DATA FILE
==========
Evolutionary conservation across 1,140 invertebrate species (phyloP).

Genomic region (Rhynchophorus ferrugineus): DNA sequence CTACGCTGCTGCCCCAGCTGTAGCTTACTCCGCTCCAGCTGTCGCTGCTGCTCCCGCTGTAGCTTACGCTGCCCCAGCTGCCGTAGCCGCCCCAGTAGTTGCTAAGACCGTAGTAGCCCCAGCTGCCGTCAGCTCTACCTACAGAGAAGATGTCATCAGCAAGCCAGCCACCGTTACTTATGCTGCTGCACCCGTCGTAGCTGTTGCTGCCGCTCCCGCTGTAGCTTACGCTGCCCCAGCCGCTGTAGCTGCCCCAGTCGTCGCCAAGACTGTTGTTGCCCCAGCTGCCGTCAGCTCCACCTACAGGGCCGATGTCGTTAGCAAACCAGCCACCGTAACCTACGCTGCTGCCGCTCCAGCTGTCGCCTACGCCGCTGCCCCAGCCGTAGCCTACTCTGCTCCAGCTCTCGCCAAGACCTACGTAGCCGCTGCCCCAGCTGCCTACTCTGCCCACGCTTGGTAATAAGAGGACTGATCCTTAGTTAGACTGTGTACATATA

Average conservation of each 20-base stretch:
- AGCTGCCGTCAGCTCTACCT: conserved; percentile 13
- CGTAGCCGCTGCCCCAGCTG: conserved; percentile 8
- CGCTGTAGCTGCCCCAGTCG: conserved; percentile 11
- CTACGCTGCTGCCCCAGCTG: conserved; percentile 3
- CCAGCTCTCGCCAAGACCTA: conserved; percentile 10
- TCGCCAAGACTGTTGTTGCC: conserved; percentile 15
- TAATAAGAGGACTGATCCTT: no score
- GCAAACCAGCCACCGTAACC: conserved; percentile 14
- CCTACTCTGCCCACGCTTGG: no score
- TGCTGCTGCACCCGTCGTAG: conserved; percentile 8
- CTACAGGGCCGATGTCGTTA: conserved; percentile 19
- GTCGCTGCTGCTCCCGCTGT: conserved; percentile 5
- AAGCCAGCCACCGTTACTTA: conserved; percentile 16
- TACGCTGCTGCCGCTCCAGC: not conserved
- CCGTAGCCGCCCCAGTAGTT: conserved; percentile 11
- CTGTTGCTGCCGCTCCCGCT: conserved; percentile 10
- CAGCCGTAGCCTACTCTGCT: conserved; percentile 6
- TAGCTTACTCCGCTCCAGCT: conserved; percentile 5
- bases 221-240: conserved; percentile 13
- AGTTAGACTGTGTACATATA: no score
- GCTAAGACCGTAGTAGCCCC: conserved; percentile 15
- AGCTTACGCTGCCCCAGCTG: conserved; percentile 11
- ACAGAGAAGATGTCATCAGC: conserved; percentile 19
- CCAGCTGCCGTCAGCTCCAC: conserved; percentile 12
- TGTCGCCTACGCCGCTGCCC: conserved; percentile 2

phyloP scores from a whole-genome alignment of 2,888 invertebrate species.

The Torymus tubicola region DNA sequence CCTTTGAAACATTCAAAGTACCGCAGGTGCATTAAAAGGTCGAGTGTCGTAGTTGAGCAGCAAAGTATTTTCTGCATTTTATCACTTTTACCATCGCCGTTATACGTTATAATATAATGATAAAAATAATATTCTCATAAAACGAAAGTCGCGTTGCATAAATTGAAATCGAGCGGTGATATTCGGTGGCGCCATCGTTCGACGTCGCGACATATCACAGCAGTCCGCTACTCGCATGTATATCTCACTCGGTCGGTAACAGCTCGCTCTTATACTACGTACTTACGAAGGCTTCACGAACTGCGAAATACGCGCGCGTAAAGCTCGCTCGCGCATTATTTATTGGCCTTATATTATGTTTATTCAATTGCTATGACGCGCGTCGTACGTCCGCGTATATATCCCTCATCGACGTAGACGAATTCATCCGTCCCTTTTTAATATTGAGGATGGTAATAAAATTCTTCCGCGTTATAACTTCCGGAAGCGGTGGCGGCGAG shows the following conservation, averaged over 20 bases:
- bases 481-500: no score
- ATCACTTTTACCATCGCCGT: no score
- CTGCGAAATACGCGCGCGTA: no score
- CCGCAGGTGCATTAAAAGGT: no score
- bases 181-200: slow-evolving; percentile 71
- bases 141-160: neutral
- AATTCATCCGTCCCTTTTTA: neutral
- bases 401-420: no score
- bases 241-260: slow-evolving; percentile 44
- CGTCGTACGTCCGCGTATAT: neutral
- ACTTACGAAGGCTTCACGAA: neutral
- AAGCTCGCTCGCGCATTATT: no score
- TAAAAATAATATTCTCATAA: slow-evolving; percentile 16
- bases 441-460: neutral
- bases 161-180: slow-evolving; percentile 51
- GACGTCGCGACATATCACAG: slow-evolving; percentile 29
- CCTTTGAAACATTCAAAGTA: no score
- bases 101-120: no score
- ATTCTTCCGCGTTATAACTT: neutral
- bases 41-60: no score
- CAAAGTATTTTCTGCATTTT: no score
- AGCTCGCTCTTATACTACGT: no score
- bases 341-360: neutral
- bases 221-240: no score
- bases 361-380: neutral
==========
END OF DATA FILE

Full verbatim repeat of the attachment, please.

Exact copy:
Evolutionary conservation across 1,140 invertebrate species (phyloP).

Genomic region (Rhynchophorus ferrugineus): DNA sequence CTACGCTGCTGCCCCAGCTGTAGCTTACTCCGCTCCAGCTGTCGCTGCTGCTCCCGCTGTAGCTTACGCTGCCCCAGCTGCCGTAGCCGCCCCAGTAGTTGCTAAGACCGTAGTAGCCCCAGCTGCCGTCAGCTCTACCTACAGAGAAGATGTCATCAGCAAGCCAGCCACCGTTACTTATGCTGCTGCACCCGTCGTAGCTGTTGCTGCCGCTCCCGCTGTAGCTTACGCTGCCCCAGCCGCTGTAGCTGCCCCAGTCGTCGCCAAGACTGTTGTTGCCCCAGCTGCCGTCAGCTCCACCTACAGGGCCGATGTCGTTAGCAAACCAGCCACCGTAACCTACGCTGCTGCCGCTCCAGCTGTCGCCTACGCCGCTGCCCCAGCCGTAGCCTACTCTGCTCCAGCTCTCGCCAAGACCTACGTAGCCGCTGCCCCAGCTGCCTACTCTGCCCACGCTTGGTAATAAGAGGACTGATCCTTAGTTAGACTGTGTACATATA

Average conservation of each 20-base stretch:
- AGCTGCCGTCAGCTCTACCT: conserved; percentile 13
- CGTAGCCGCTGCCCCAGCTG: conserved; percentile 8
- CGCTGTAGCTGCCCCAGTCG: conserved; percentile 11
- CTACGCTGCTGCCCCAGCTG: conserved; percentile 3
- CCAGCTCTCGCCAAGACCTA: conserved; percentile 10
- TCGCCAAGACTGTTGTTGCC: conserved; percentile 15
- TAATAAGAGGACTGATCCTT: no score
- GCAAACCAGCCACCGTAACC: conserved; percentile 14
- CCTACTCTGCCCACGCTTGG: no score
- TGCTGCTGCACCCGTCGTAG: conserved; percentile 8
- CTACAGGGCCGATGTCGTTA: conserved; percentile 19
- GTCGCTGCTGCTCCCGCTGT: conserved; percentile 5
- AAGCCAGCCACCGTTACTTA: conserved; percentile 16
- TACGCTGCTGCCGCTCCAGC: not conserved
- CCGTAGCCGCCCCAGTAGTT: conserved; percentile 11
- CTGTTGCTGCCGCTCCCGCT: conserved; percentile 10
- CAGCCGTAGCCTACTCTGCT: conserved; percentile 6
- TAGCTTACTCCGCTCCAGCT: conserved; percentile 5
- bases 221-240: conserved; percentile 13
- AGTTAGACTGTGTACATATA: no score
- GCTAAGACCGTAGTAGCCCC: conserved; percentile 15
- AGCTTACGCTGCCCCAGCTG: conserved; percentile 11
- ACAGAGAAGATGTCATCAGC: conserved; percentile 19
- CCAGCTGCCGTCAGCTCCAC: conserved; percentile 12
- TGTCGCCTACGCCGCTGCCC: conserved; percentile 2

phyloP scores from a whole-genome alignment of 2,888 invertebrate species.

The Torymus tubicola region DNA sequence CCTTTGAAACATTCAAAGTACCGCAGGTGCATTAAAAGGTCGAGTGTCGTAGTTGAGCAGCAAAGTATTTTCTGCATTTTATCACTTTTACCATCGCCGTTATACGTTATAATATAATGATAAAAATAATATTCTCATAAAACGAAAGTCGCGTTGCATAAATTGAAATCGAGCGGTGATATTCGGTGGCGCCATCGTTCGACGTCGCGACATATCACAGCAGTCCGCTACTCGCATGTATATCTCACTCGGTCGGTAACAGCTCGCTCTTATACTACGTACTTACGAAGGCTTCACGAACTGCGAAATACGCGCGCGTAAAGCTCGCTCGCGCATTATTTATTGGCCTTATATTATGTTTATTCAATTGCTATGACGCGCGTCGTACGTCCGCGTATATATCCCTCATCGACGTAGACGAATTCATCCGTCCCTTTTTAATATTGAGGATGGTAATAAAATTCTTCCGCGTTATAACTTCCGGAAGCGGTGGCGGCGAG shows the following conservation, averaged over 20 bases:
- bases 481-500: no score
- ATCACTTTTACCATCGCCGT: no score
- CTGCGAAATACGCGCGCGTA: no score
- CCGCAGGTGCATTAAAAGGT: no score
- bases 181-200: slow-evolving; percentile 71
- bases 141-160: neutral
- AATTCATCCGTCCCTTTTTA: neutral
- bases 401-420: no score
- bases 241-260: slow-evolving; percentile 44
- CGTCGTACGTCCGCGTATAT: neutral
- ACTTACGAAGGCTTCACGAA: neutral
- AAGCTCGCTCGCGCATTATT: no score
- TAAAAATAATATTCTCATAA: slow-evolving; percentile 16
- bases 441-460: neutral
- bases 161-180: slow-evolving; percentile 51
- GACGTCGCGACATATCACAG: slow-evolving; percentile 29
- CCTTTGAAACATTCAAAGTA: no score
- bases 101-120: no score
- ATTCTTCCGCGTTATAACTT: neutral
- bases 41-60: no score
- CAAAGTATTTTCTGCATTTT: no score
- AGCTCGCTCTTATACTACGT: no score
- bases 341-360: neutral
- bases 221-240: no score
- bases 361-380: neutral